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  • 'Give HIV drugs to healthy gay men'

    Healthy gay men should be offered daily HIV drugs to prevent infections, say UK Medical Research Council and Public Health England scientists. Their study, on 545 high-risk men, found one case of HIV could be stopped for every 13 men treated for a year. The research team says it would be similar to the pill for women and would not encourage risky sex. The findings have been described as a "game changer" and the NHS is considering how to adopt them.

    25 February 2015 | BBC News
  • Dover Health Centre displays 'offensive' sign turning away gay men

    An NHS trust has apologised after a health centre displayed an "offensive" notice turning away gay men. The clinic had a sign stating that patients who had been sexually assaulted, who are male and have sex with men, or sex workers could not be tested there.

    13 February 2015 | Kent Online
  • London HIV Prevention Programme media contracts announced

    Contracts have been awarded to a group of specialist media agencies (Team Enter, Manning Gottlieb, Carat) as part of the new London HIV Prevention Programme (LHPP) funded by London boroughs.

    21 January 2015 | London Councils
  • Hepatitis C drug delayed by NHS due to high cost

    The NHS is to delay the introduction of a highly expensive drug that can save the lives of people infected with the hepatitis C virus. The move by NHS England is unprecedented, because the NHS rationing body, Nice (the National Institute for Health and Care Excellence) has approved the drug. Nice says sofosbuvir is cost-effective, because it is a cure for people who would otherwise run up huge NHS bills.

    16 January 2015 | The Guardian
  • Dolutegravir and Truimeq approved in England: London guidelines updated

    On 14 January 2015, NHS England published the long awaited policy on dolutegravir and the fixed dose combination (FDC) of dolutegravir/abacavir/3TC (Triumeq). The London prescribing guidelines for first-line therapy have also been updated to include dolutegravir and Triumeq.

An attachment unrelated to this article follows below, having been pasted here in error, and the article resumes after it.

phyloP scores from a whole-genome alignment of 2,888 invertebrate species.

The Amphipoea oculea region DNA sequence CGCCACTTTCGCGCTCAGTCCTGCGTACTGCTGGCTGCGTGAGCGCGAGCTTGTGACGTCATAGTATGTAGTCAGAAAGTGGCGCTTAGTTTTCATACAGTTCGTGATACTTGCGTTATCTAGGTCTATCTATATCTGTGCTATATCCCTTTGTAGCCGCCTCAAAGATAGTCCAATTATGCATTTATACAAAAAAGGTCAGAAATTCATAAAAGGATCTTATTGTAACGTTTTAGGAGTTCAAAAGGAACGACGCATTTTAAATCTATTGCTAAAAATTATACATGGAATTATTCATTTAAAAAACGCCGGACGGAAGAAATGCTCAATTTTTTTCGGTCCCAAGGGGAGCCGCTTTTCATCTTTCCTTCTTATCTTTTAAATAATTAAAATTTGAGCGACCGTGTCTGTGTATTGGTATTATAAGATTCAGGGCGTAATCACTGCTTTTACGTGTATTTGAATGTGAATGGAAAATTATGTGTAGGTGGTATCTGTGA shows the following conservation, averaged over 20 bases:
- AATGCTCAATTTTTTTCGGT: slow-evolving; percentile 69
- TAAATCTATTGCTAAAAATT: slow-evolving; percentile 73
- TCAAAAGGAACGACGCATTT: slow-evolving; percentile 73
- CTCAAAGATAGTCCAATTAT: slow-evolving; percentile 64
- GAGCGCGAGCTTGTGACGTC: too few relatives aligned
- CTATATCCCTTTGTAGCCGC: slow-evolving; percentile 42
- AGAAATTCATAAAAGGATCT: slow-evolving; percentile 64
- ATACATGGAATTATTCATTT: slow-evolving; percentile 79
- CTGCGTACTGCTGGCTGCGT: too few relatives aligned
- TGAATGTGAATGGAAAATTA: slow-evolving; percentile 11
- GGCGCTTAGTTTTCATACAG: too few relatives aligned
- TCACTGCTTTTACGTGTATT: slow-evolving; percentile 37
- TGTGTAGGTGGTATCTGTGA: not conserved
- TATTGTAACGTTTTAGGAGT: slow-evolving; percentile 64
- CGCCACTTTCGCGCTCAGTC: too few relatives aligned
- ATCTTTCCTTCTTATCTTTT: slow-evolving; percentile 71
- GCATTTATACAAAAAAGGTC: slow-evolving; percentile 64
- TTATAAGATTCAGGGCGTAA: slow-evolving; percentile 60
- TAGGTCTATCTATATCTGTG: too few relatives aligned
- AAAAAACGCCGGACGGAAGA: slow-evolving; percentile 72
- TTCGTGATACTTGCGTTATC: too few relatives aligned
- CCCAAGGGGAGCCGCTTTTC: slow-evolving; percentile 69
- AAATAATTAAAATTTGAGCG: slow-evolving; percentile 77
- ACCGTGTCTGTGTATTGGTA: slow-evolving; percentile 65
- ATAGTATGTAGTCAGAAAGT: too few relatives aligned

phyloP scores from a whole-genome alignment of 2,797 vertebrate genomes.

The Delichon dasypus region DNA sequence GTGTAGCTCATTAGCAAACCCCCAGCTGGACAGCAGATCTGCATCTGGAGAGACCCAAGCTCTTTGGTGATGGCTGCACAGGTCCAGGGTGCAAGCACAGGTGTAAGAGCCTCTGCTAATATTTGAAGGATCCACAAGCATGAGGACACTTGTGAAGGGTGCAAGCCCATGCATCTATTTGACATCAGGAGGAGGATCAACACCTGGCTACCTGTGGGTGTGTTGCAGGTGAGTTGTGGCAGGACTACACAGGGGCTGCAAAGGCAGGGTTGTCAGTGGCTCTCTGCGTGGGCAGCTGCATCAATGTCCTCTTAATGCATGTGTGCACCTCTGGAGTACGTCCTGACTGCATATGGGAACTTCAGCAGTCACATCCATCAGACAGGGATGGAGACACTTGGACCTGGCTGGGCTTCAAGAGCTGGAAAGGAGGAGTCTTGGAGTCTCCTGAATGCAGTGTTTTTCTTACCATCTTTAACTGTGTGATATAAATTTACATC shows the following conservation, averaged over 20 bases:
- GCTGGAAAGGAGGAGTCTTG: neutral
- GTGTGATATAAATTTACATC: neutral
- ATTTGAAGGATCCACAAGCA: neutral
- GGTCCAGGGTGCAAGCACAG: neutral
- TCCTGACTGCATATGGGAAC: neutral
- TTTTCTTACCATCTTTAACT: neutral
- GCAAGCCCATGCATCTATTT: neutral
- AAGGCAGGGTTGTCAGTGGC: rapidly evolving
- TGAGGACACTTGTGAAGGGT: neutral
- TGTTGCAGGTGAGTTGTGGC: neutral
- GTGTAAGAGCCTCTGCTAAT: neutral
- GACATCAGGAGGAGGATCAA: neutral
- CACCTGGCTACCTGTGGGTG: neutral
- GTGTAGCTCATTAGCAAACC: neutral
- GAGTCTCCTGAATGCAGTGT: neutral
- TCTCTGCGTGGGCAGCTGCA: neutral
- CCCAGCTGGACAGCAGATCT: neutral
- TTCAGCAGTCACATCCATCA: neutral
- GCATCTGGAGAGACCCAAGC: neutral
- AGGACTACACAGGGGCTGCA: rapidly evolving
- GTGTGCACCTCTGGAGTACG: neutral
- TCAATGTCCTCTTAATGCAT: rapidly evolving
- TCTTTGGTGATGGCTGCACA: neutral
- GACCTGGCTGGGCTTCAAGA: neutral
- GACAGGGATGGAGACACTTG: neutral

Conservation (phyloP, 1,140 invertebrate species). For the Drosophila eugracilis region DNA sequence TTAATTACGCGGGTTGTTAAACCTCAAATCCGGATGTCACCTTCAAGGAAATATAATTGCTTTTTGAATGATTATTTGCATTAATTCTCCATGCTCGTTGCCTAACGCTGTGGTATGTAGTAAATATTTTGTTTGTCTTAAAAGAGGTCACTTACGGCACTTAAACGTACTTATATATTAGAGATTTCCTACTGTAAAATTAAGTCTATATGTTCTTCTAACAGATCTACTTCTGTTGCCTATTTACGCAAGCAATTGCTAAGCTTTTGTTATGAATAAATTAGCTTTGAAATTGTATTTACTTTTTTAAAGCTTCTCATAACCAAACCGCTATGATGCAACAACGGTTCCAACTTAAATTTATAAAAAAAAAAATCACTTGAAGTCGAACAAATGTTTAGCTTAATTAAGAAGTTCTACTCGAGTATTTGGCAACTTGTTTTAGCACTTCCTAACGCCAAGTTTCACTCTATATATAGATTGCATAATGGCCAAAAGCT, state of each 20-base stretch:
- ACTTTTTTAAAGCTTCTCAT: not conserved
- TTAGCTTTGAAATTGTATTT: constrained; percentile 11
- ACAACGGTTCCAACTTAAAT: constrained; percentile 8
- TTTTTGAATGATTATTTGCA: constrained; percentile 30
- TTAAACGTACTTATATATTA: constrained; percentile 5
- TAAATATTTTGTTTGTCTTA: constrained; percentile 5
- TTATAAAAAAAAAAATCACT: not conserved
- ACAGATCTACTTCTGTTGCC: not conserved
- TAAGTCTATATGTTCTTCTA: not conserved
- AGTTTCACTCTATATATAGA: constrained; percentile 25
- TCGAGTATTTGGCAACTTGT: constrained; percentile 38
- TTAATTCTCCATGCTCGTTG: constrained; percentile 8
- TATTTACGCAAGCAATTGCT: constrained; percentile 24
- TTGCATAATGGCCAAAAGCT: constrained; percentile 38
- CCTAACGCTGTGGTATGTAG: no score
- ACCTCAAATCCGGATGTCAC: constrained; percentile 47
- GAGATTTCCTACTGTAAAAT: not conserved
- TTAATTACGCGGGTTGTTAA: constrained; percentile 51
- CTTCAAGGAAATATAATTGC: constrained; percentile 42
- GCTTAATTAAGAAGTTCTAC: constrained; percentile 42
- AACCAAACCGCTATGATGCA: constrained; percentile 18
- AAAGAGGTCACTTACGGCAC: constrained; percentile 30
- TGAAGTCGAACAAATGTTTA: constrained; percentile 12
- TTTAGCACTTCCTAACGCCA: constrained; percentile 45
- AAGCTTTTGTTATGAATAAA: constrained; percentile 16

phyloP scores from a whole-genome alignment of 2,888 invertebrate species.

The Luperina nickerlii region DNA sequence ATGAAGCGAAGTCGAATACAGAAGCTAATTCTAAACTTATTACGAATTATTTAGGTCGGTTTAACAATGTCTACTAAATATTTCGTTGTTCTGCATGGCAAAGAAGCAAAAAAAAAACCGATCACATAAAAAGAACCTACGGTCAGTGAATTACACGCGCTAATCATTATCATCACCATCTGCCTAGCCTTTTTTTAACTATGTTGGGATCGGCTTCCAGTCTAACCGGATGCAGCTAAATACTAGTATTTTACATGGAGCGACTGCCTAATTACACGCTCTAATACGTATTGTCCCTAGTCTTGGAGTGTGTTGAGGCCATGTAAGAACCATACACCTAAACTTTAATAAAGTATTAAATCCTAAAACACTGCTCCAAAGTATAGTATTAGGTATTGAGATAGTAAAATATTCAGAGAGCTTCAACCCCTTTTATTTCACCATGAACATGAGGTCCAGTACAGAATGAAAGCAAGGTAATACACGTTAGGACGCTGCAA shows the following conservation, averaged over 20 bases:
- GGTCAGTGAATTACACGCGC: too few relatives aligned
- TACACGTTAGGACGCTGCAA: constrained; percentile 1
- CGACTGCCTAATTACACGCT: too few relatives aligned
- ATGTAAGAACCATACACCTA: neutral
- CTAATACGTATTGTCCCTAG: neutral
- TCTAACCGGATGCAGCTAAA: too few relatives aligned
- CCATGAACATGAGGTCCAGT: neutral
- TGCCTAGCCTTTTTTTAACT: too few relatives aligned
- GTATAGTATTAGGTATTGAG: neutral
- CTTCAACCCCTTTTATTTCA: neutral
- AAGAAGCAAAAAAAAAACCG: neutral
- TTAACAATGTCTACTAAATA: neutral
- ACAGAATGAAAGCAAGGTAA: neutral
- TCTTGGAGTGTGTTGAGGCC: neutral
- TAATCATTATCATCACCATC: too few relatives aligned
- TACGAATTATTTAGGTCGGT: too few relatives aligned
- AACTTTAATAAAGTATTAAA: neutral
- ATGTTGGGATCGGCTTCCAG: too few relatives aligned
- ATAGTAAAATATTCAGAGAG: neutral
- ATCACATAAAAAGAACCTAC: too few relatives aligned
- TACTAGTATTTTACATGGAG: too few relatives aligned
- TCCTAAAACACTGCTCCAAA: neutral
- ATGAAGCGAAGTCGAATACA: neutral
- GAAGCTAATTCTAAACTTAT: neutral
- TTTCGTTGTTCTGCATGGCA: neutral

14 January 2015 | HIV i-Base
  • NAT opposes 50% cut to national HIV prevention funding for England

    The Government has announced that there will be devastating cuts to funding for the national HIV prevention programme in England.  Funding will be halved for the year commencing April 2015 and there is as yet no commitment to fund further years of the programme.  

    15 December 2014 | NAT press release
  • Save Our Service

    The Birmingham Heartlands HIV Service may be under threat as a result of the potential loss of our Sexual Health & GUM service. We need your help!

    12 December 2014 | Birmingham Heartlands HIV Service
  • National HIV Prevention Funding – An essential investment

    The Government is reducing funding for HIV prevention by 50% from 2015. There is no indication that HIV transmission rates in England are reducing and there continue to be major gaps in public understanding of how to prevent HIV. HIV prevention funding must remain at least at current levels.

    12 December 2014 | National AIDS Trust
  • ARV supply issues cause treatment interruptions in a UK clinic

    We have been told of ARV stock-outs that resulted in patients having to interrupt HIV medication due to problems in drug supply. It is difficult to understand why a UK clinic would allow problems to develop to the point that this happened not just once, but several times.

    01 December 2014 | HIV i-Base
  • Practical steps to eliminating hepatitis C: a consensus for London

    The aim of this document is to reinforce the need for urgent leadership from the Department of Health, PHE and NHS England and concerted action from Local Authorities, Health and Wellbeing Boards, Clinical Commissioning Groups (CCGs) and service providers to improve hepatitis C testing and treatment services in London for people with a history of using drugs – the group most affected by chronic hepatitis C – in order to find and treat significantly more people affected by the disease.

    17 November 2014 | London Joint Working Group on Substance Use and Hepatitis C
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